Storm in a Teacup (studio)
29 October 2019 (released)
29 October 2019
Close to the Sun is clearly inspired by one game. One game it’s developers clearly love and may have even worked on previously. Bio-Shock is a beloved sci-fi classic, a dark tale set within a city that’s under the Pacific Ocean. Being one of the greatest games ever made according to many gamers and critics. Close to the Sun wants to bask in that greatness so much, that it imitating it with such great affection. But does this affection pay off or come across as unimaginative?
The story of Close to the Sun centres on Rose, a young woman who’s been called upon by her sister to come aboard a massive ship known as the Helios. A ship/city manufactured by Nicola Tesla and regarded as a safe haven for the brilliant. Yeah starting to sound a little like Bio-Shock? Well things go wrong very quickly for Rose as she’s thrown into a race against time (figuratively and literally) to save her sister Ada and escape the metallic death trap.
So I will say that Close to the Sun has an interesting story that gets good very early on, but loses a lot of steam by the end. There are some elements left opened in the hopes that they will be answered in a sequel but there was so much wasted potential here. It even has many of the same beats as Bio-Shock such as the same environments, twists and the general setup rings very true to the game that inspired it.
It’s a shame as some of the story elements could’ve been explored upon and even become part of the gameplay. Because the gameplay is seriously lacking.
Okay so the basics of gameplay revolve around simple exploration, solving a handful of one dimensional puzzles and par-take in the odd chase sequence. Nothing really evolves from these core elements aside from one or two set pieces which are really just chase sequences in disguise.
Now the world is pretty stunning and the atmosphere is enriching. Close to the Sun manages to keep you invested through its compelling world and the horrors that await you on board the Helios. Wondering the world can be pretty intense but this tension is gone when you realise that there is little conflict for most of the game or little penalty or fear of death. The first few chapters do build intensity but as mentioned again, it’s all gone by the end.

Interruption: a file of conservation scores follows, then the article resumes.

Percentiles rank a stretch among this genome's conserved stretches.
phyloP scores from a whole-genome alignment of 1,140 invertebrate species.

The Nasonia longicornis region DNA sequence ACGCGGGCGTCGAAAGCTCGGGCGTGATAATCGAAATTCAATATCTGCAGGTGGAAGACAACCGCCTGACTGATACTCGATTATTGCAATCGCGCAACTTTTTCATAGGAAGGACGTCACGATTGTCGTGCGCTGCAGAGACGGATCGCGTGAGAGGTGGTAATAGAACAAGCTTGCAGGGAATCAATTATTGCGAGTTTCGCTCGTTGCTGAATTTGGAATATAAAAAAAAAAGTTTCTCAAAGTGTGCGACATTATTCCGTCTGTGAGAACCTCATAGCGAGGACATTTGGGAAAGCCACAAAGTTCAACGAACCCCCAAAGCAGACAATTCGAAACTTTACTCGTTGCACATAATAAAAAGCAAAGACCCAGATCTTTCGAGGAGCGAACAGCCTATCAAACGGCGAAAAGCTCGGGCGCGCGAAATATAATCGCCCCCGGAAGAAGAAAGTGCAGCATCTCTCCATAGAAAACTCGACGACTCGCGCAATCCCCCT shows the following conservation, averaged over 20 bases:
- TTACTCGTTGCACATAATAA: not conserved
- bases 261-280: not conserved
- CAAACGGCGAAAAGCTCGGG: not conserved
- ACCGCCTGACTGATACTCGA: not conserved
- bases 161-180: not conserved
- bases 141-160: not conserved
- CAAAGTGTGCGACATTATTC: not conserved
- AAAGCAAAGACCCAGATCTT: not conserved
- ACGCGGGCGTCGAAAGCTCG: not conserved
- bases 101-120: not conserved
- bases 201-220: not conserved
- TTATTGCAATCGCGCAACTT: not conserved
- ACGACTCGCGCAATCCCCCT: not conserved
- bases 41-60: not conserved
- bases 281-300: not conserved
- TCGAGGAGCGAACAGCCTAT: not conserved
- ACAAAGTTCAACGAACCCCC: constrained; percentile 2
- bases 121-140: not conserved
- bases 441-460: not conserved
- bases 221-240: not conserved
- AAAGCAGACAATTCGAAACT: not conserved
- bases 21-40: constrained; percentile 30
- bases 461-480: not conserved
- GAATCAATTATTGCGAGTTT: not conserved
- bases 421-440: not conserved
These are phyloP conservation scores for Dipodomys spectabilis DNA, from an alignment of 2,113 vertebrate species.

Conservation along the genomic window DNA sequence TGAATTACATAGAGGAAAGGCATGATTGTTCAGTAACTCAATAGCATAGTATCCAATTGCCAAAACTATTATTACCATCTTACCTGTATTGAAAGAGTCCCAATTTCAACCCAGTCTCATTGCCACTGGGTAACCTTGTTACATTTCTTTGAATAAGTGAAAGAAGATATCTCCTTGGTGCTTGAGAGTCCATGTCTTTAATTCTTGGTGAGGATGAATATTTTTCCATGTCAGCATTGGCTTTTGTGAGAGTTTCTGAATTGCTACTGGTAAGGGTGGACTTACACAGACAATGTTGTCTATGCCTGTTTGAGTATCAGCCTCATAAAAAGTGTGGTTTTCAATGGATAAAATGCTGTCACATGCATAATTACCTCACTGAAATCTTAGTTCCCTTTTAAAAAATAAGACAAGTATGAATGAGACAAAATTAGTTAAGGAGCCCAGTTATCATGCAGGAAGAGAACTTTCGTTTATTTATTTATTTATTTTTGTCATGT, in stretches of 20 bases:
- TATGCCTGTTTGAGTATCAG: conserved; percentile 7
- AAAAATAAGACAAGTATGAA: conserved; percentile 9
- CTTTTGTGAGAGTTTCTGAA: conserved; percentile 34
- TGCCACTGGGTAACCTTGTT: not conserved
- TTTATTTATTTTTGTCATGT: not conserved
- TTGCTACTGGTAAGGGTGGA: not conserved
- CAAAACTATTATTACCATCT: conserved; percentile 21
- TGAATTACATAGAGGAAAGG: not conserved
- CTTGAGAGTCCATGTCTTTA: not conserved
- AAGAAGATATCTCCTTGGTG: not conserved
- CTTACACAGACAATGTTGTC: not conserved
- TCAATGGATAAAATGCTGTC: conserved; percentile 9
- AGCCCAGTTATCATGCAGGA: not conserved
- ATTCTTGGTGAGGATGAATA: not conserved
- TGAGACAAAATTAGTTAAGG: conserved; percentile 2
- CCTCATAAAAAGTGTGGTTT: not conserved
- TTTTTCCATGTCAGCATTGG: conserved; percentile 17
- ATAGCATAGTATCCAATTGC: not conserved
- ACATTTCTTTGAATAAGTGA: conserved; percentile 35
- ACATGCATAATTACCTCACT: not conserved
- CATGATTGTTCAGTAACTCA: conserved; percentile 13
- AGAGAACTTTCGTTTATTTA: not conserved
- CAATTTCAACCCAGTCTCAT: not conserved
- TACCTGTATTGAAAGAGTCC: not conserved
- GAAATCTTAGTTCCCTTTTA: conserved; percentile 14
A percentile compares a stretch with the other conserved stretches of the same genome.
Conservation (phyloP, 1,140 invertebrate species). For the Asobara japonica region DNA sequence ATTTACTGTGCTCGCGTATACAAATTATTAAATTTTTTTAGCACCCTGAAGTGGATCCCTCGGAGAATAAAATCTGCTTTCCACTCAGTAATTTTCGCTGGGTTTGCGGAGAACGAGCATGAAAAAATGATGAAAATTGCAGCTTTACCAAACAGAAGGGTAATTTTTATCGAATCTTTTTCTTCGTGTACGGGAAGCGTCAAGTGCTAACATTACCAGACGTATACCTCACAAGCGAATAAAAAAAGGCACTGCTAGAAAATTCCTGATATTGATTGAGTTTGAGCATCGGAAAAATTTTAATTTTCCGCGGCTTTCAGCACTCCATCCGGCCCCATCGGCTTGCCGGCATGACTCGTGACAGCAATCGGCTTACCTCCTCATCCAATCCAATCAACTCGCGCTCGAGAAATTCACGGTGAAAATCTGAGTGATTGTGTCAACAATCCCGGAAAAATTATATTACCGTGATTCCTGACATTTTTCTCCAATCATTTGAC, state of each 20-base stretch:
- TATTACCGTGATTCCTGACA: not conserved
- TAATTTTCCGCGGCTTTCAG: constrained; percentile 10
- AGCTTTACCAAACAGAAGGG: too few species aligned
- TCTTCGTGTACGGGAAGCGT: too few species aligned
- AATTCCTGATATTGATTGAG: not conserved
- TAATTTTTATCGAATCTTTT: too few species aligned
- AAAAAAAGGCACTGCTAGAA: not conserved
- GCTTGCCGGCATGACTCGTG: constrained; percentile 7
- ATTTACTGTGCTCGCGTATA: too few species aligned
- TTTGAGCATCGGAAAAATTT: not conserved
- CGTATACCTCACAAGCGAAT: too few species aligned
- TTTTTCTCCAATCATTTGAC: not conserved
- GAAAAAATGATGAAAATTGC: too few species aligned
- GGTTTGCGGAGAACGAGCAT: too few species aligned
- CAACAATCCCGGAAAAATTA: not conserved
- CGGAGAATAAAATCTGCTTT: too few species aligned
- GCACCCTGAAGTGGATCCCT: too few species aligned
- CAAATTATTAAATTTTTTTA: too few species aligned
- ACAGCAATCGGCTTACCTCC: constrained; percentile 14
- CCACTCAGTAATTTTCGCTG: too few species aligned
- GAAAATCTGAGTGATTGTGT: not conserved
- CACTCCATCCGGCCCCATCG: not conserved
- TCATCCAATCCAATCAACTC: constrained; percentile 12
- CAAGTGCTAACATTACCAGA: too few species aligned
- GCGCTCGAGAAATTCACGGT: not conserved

While there are many collectables and most of them are pretty neat, adding to the world and story. There’s not much else to discover. The world’s design is very linear and if it weren’t so beautiful, it would’ve been much more tedious.
Outside of exploration and the odd puzzle, there are a few chasing sequences and these are fine. The locations and designs to the arenas you’ll be running around in are crafted well. My favourite would be midway through the game in the theatre as the layout is fairly complex and the chase is broken up to have a few moments where you’re being stalked by a deranged killer. But again there’s little tension here as outside the chases, there’s very few moments where you’ll die. These times would be from the environment and it appears you would have to do something wrong on purpose to just even get a scratch.
By the end of the game, the chases do become a little flat while lacking any exciting dynamics and having very little room for error. Often causing me to have flashbacks to the events of Outlast 2, but even Outlast 2 had elements of conflict outside the chases. But the chase sequences here are fine and most of them are well crafted and offer some excitement during a campaign which can drag at times.
Now I say any game needs some form of conflict but saying conflict isn’t all about guns and fighting. It’s about threat, obstacles and challenge. If the puzzles are a little more developed then, Close to the Sun would have a better chance of offering an enthralling journey. It does in many ways but in many others it lacks and just ends up being (I hate using this term) a walking simulator for the most part.
I hate to say but Close to the Sun is rather disappointing but will surely find a place in many gamer’s hearts. Yet it could be easily forgotten about just as quickly. It looks stunning; the story has some interesting ideas yet sadly doesn’t expand upon them and lacks any compelling gameplay for the most part. It’s uneventful, usually building up to something but never giving you the payoff. Even to have one dynamic element could’ve saved Close to the Sun from being an uninspired version of Bio-Shock.
++ Visually compelling
+ Interesting story with some good ideas
-- Lacks any interesting gameplay mechanics
- Slow, sluggish pacing through most of the game
An Xbox One review copy of Close to the Sun was provided by the publisher for the purpose of this review